PITTSBURGH, Sept. 28 -- Before Sept. 11, 2001, all Kristen Breitweiser wanted in the way of worldly responsibility was to tend to her garden and care for her infant daughter, Caroline.
"After watching my husband get murdered on live worldwide television," she said, everything changed.
Democratic vice presidential candidate John Edwards listens to Kristen Breitweiser, 33, of Middletown, N.J., whose husband died in the Sept. 11, 2001, attacks on the World Trade Center, at a stop in Manchester, N.H. She was helping Democrats in swing states.
(Jim Cole -- AP)
Video: Sen. John Edwards discussed national security and terror issues at Carnegie Mellon University.
On Tuesday, the 33-year-old New Jersey widow was stumping in swing states with Democratic vice presidential candidate John Edwards for the second day in a row. It's here that Breitweiser's fresh face and emotional story are becoming an integral part of an effort to convince "security moms" that the Democratic ticket of Sen. John F. Kerry (Mass.) and Edwards can make them safer and that four more years with President Bush is dangerous.
Wearing her husband's wedding band, the only evidence of his life to be recovered at Ground Zero, Breitweiser said she steeled herself to hit the campaign trail this week with Edwards, a North Carolina senator. She fought back a fear of flying born out of the World Trade Center disaster and overcame her jitters about public speaking to become a blunt instrument of attack against a president she once supported.
"I would love to have heard President Bush and the Republicans in Congress say, 'Here's what we'll do better.' But they didn't do that. They circled the wagons, they stonewalled, they blocked, they foot-dragged," she said in an interview aboard the Edwards campaign plane.
Before large, sympathetic crowds here, as well as in Iowa and New Hampshire, she offered a blistering account of the obstacles she says she faced during a three-year battle to start the nation toward a new intelligence system. Her presentation is raw with anger and grief, and it registered strongly with the Democratic loyalists. At a town hall meeting, under a hot midday sun in downtown Manchester's Victory Park, she moved museum volunteer Fran Gordon, 84, to tell Edwards: "You should put her on a TV commercial. People need to hear her."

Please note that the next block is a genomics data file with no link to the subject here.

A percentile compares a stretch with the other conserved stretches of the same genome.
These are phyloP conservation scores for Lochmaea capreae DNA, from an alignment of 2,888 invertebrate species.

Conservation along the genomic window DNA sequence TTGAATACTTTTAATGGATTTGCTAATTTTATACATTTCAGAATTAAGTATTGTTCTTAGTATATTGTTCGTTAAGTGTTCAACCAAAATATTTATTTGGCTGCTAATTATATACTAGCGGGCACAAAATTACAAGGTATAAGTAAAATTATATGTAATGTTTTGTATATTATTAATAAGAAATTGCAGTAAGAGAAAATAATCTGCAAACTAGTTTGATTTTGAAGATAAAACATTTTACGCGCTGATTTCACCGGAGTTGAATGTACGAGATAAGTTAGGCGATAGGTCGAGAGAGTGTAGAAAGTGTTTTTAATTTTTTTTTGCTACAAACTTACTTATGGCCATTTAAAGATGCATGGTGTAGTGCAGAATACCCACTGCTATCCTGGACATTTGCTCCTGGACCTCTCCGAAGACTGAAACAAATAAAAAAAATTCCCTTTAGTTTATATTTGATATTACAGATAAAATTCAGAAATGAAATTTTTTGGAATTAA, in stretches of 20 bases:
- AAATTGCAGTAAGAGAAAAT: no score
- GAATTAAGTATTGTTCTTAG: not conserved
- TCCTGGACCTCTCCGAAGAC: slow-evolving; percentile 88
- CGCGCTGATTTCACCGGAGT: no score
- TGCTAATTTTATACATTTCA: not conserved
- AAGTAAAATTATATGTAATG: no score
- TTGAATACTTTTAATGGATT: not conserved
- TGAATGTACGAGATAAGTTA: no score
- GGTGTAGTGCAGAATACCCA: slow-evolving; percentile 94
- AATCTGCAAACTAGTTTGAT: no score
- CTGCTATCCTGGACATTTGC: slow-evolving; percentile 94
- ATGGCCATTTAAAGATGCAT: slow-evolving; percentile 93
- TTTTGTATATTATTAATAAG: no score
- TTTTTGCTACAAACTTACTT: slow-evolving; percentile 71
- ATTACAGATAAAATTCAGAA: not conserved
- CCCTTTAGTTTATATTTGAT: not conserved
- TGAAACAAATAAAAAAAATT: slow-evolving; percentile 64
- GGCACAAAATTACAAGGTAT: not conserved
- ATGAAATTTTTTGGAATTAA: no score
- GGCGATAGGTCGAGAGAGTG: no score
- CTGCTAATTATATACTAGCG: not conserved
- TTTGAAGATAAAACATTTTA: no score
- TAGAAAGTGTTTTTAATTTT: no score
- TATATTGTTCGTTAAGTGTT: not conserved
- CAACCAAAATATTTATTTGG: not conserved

On the rope line later, as Edwards shook hands, Breitweiser was swamped. Jane Ryan, 54, of Hollis, Maine, begged her to stick with the campaign. "They need you," Ryan said. "You are so powerful."
Joining the partisan fray was not part of any original plan by Breitweiser or others in the core group of victims' relatives that became outspoken advocates for action in Washington over the course of three years. They saw value, in fact, in remaining politically neutral, Breitweiser said.
But the political season has seen that goal trumped by partisan passions among the families. At a Republican National Convention awash in Sept. 11 imagery, delegates heard from Tara Stockpile, widow of a New York City firefighter; Debra Burlingame, sister of the captain of the American Airlines plane that crashed into the Pentagon; and Deena Burnett, the wife of a passenger of the United Airlines flight that crashed into a field in Pennsylvania. "We know that what those passengers did prevented the airline from hitting the intended target," Burnett said to thunderous applause.
Breitweiser said she hopes the partisan efforts do not become an unsettling force within a victims' group that has been fairly cohesive. But she said watching the way Republicans handled the issue at their convention convinced her that she should raise her profile, no matter the consequence.
"I know in my heart that this is what needs to be done," Breitweiser said, clenching her jaw. "I have a 5-year-old that lost her father and thinks a dad is an image in a photo. She has no idea that a dad is supposed to be real and hug you. I want to know that she's going to be safer. That when she grows up, she's not going to die because of payback for a bad foreign policy."